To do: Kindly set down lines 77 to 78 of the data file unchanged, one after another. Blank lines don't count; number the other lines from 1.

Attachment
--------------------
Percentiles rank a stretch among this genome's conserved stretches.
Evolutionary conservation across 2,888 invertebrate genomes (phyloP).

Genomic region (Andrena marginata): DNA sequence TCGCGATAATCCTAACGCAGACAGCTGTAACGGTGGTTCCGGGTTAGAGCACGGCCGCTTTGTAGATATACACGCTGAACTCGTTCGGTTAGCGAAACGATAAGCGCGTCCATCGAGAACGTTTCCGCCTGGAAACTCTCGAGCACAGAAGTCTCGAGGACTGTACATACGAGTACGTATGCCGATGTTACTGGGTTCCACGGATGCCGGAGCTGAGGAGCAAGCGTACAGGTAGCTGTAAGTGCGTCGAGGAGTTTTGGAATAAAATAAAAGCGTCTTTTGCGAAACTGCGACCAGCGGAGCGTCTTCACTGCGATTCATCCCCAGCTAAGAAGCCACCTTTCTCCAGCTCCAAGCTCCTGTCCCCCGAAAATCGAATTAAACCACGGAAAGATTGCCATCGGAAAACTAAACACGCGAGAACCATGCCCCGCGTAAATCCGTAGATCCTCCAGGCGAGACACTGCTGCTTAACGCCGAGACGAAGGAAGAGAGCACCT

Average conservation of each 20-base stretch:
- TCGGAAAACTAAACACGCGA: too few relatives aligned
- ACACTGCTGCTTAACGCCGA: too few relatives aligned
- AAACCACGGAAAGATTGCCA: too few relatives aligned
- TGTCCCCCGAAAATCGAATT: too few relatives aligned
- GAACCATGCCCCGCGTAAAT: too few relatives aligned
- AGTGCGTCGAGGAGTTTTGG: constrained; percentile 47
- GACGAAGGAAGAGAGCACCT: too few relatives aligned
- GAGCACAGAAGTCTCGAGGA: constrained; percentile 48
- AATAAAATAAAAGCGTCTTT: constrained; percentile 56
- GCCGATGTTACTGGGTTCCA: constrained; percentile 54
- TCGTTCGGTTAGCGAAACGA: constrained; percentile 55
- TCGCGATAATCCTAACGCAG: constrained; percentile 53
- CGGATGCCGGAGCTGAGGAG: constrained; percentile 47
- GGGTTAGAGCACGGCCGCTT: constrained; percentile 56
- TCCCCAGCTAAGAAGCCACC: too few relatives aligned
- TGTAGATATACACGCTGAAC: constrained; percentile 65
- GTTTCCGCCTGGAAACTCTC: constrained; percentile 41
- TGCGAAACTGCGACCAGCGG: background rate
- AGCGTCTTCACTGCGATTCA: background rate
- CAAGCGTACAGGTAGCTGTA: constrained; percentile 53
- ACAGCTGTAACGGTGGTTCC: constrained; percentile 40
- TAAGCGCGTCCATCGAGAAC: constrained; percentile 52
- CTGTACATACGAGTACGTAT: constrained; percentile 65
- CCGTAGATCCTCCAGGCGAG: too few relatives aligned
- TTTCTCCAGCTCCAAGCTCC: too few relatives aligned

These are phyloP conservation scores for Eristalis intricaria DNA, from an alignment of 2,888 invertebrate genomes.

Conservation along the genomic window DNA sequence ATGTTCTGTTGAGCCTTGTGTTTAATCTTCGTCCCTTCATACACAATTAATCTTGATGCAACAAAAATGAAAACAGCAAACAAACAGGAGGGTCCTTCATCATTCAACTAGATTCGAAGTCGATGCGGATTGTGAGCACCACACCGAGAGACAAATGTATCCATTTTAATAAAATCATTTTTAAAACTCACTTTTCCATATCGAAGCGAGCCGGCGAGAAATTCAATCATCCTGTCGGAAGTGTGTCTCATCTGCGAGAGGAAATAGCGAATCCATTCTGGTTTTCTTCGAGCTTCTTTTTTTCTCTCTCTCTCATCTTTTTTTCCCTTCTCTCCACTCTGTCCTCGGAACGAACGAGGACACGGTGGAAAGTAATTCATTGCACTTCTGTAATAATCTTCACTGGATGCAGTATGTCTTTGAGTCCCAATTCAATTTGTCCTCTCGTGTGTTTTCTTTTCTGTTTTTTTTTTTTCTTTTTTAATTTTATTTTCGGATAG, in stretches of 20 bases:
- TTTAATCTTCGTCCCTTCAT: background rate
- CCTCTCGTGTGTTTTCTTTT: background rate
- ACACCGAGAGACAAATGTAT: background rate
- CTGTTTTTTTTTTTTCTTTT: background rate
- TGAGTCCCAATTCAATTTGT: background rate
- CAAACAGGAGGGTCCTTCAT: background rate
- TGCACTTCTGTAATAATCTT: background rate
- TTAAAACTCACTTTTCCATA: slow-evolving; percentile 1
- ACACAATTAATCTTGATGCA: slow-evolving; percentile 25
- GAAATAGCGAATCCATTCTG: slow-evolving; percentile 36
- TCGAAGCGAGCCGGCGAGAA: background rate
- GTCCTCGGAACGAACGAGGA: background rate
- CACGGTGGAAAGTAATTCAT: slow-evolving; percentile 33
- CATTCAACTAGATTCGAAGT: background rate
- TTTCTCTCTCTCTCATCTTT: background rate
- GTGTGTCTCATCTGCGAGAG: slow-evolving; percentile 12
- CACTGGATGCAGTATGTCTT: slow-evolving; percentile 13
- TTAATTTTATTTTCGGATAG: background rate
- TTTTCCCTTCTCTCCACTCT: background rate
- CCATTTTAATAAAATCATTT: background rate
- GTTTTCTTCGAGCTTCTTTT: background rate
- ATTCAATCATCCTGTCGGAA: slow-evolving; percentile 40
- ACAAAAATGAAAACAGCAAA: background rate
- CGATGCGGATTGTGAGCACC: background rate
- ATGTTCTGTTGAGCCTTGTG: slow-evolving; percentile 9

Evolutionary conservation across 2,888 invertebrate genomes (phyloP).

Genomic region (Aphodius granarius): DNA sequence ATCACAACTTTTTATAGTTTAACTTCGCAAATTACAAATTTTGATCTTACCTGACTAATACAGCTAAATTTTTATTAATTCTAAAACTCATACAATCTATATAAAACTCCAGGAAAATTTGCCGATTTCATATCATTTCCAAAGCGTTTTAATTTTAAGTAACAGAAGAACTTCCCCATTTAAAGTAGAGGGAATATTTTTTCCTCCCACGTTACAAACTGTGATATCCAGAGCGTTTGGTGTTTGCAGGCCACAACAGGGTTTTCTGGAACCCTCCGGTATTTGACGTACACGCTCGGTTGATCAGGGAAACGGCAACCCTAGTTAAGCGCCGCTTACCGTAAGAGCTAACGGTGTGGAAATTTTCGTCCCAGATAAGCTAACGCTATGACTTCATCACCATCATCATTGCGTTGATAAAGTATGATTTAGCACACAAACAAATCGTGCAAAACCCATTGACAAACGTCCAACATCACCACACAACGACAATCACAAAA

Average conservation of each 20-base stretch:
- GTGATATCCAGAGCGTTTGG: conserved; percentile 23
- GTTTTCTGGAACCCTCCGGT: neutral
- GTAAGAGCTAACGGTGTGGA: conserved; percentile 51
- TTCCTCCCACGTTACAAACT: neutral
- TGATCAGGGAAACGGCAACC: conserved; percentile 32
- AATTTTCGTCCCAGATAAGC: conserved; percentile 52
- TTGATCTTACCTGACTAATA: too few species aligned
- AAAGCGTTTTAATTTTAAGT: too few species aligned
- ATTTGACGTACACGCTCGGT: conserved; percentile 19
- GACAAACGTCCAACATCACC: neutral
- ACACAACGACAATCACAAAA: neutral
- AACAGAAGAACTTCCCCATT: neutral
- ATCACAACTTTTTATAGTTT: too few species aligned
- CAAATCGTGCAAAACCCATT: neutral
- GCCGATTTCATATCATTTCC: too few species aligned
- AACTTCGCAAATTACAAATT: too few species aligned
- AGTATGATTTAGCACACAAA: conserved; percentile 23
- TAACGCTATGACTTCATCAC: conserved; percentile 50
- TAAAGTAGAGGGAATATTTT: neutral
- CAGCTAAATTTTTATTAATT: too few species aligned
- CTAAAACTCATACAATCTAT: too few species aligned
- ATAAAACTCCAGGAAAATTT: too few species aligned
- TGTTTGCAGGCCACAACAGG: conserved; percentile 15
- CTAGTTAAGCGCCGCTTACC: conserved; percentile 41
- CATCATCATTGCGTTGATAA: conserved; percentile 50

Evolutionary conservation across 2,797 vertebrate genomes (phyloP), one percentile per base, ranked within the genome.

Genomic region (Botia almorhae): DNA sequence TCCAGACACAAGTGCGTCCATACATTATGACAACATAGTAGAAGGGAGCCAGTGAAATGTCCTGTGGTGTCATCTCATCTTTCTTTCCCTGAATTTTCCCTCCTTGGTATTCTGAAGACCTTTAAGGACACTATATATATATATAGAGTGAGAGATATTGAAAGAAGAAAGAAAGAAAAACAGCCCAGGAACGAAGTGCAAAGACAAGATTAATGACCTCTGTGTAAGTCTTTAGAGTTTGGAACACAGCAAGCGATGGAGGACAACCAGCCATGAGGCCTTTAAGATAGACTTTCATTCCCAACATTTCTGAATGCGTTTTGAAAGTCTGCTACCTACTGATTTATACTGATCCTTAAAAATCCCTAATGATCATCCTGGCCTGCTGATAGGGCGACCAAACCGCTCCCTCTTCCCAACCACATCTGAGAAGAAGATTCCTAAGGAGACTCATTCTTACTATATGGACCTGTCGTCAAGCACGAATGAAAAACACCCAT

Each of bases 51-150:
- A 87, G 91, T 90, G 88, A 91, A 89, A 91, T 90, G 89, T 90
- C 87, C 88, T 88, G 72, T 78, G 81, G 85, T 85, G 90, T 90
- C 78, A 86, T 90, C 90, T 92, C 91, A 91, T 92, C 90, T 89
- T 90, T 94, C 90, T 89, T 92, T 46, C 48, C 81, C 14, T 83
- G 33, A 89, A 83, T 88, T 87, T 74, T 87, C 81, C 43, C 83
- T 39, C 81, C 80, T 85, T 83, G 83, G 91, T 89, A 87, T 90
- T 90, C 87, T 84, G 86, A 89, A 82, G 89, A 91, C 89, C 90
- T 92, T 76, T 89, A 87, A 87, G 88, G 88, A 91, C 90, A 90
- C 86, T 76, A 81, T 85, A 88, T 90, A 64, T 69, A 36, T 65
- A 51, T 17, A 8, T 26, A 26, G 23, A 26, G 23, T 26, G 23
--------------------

- TAACGCTATGACTTCATCAC: conserved; percentile 50
- TAAAGTAGAGGGAATATTTT: neutral